If a parent won’t sign an IEP, does the school system have the right and ability to sue the parent on behalf of the student? In the eyes of the system, the student would not be receiving FAPE.
Does the judge ever go against the wishes of a parent?
Yes, this does happen. It’s often called “reverse due process.” I don’t know how often it happens, but it is not unusual.
Reverse due process hearings are a defensive legal strategy used by school districts.
The motivation that drives reverse due process hearings is the school’s fear that the parents will prevail on a claim that the school’s IEP did not provide FAPE.
If a parent does not agree with the IEP because they believe it is not appropriate, the school may request a due process hearing against the parent. The school will ask the Hearing Officer or Administrative Law Judge to rule that the proposed IEP is appropriate.
If the HO rules that the school’s IEP is appropriate, the parent is unlikely to prevail on a claim that the IEP was not appropriate.
BUT, IDEA 2004 changed the rules for initial IEPs. Parents may refuse to consent to the “initial IEP” without any penalty or fear that they will be sued by the school.
A few months ago, the USDOE proposed to amend a regulation so parents could withdraw/revoke consent for their child’s placement in special ed at any time. If this reg is adopted, the school district would not use due process or forced mediation in response to the parents withdrawal of the child.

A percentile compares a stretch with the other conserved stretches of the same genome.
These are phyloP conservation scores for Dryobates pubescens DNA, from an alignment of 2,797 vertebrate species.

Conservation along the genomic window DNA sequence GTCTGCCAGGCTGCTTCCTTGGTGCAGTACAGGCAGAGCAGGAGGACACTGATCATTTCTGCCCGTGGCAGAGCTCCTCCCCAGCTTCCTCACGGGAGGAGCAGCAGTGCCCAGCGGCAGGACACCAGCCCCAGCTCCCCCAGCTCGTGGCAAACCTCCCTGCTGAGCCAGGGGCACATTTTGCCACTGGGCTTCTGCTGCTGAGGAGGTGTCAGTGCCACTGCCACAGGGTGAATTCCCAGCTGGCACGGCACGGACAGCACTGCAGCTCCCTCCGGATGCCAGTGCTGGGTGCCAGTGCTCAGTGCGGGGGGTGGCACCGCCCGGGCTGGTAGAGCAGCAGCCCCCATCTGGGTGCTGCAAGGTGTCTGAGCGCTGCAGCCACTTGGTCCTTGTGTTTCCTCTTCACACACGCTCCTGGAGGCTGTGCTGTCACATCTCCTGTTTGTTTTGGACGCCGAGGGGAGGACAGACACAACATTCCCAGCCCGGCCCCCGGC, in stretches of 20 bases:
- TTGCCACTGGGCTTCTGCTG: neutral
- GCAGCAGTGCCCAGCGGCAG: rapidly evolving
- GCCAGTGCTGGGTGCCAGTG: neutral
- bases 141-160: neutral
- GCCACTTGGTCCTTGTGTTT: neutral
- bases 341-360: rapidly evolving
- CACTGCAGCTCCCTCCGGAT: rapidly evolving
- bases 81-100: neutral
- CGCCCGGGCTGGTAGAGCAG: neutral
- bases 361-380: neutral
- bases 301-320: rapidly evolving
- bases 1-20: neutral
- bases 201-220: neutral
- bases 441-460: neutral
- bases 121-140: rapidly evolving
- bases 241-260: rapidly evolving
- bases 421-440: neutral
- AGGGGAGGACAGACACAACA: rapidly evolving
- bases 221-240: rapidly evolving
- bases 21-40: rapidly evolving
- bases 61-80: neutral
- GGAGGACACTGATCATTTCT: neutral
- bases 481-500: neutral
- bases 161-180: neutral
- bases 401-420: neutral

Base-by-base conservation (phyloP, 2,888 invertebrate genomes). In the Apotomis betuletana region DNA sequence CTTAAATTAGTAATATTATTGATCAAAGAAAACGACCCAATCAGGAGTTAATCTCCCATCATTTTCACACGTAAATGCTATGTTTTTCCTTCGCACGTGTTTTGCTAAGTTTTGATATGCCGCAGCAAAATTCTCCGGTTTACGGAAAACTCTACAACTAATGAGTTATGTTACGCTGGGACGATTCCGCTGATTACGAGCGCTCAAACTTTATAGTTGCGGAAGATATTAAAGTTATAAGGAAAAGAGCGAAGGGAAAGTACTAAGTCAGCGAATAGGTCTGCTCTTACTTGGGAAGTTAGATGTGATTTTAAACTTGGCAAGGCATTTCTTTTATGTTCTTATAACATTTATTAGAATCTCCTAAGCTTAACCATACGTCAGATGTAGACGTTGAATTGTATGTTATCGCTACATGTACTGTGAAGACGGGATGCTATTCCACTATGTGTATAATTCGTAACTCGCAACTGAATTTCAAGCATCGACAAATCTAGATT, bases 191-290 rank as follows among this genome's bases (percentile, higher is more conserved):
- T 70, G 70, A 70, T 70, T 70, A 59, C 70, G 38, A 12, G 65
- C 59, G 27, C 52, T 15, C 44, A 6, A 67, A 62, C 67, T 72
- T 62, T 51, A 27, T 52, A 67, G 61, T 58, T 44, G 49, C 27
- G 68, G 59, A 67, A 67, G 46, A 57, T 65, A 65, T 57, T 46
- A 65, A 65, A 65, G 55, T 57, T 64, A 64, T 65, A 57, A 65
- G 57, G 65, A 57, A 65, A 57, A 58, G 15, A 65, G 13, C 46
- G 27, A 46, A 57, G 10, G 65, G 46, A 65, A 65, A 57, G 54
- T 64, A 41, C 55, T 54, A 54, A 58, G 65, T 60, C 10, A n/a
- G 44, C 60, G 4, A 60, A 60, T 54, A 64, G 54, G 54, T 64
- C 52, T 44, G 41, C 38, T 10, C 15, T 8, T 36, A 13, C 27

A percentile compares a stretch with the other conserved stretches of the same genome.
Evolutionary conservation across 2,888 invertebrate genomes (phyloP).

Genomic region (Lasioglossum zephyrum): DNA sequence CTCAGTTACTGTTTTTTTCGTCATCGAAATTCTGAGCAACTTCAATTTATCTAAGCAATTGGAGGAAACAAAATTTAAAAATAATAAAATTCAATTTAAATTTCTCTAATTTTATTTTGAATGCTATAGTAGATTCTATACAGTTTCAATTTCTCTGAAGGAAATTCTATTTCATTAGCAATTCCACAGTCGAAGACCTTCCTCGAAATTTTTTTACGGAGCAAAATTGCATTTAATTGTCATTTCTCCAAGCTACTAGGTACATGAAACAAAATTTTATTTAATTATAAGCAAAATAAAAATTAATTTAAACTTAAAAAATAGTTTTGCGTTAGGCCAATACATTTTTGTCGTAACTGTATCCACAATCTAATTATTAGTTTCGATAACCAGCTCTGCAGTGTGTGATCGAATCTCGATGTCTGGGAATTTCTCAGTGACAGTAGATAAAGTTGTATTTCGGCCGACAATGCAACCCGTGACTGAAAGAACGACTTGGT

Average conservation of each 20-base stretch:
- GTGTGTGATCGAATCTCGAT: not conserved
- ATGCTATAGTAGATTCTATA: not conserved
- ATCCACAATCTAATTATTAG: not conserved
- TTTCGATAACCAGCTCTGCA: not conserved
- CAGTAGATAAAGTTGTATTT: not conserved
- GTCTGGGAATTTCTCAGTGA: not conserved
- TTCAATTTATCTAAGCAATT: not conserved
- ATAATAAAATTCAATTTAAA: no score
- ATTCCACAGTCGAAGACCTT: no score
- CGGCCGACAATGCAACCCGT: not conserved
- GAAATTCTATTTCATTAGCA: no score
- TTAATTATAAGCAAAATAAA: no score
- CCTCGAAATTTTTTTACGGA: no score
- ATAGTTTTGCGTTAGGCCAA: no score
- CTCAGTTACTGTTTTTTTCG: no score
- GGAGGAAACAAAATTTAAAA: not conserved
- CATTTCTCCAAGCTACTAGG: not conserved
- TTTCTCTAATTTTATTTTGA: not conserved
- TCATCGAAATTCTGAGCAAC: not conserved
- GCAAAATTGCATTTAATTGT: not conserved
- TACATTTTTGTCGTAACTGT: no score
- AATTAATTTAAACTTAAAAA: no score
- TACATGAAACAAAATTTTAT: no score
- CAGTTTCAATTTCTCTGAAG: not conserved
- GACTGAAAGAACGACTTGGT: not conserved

Our school has changed placement and removed services with no evaluation. He’s needed same services and placement for medically complex OHI for 4 years. Recent TEA complaints also in our favor for school noncompliance and nonimplementation. School refuses compensation. School is Insisting on comprehensive medical evaluation by school staff with complete disregard of physicians recommendations. We are declining evaluation. And don’t agree with current IEP. Is it in their interest to file due process on us?
I could not answer that without more information. I work for the federally funded TX parent training & information project. You can find our staff person that works with your part of the state at Partners Resource Network – Empowerment Through Education (prntexas.org) If you have any difficulty contacting someone, let me know. email@example.com
Hi Mickey, Your situation is tied up with TEA complaints, school noncompliance, and failure to implement services.
Your situation is too complicated for anyone to offer anything other than general advice. Attorneys and lay advocates cannot ethically offer legal advice on a blog.
You need to consult with an attorney who has expertise in special education legal issues. Many parents are afraid to take this step because they believe they can’t afford it. As a rule, consultations are not expensive and are free in some cases.
I also recommend that you contact Disability Rights – Texas [ https://www.disabilityrightstx.org/en/home/ ] They offer direct legal services in some areas and they also know other sources of help in Texas.
How We Helphttps://www.disabilityrightstx.org/en/about-us/how-we-help/
How to Apply for Serviceshttps://www.disabilityrightstx.org/en/getting-help/how-to-apply-for-services/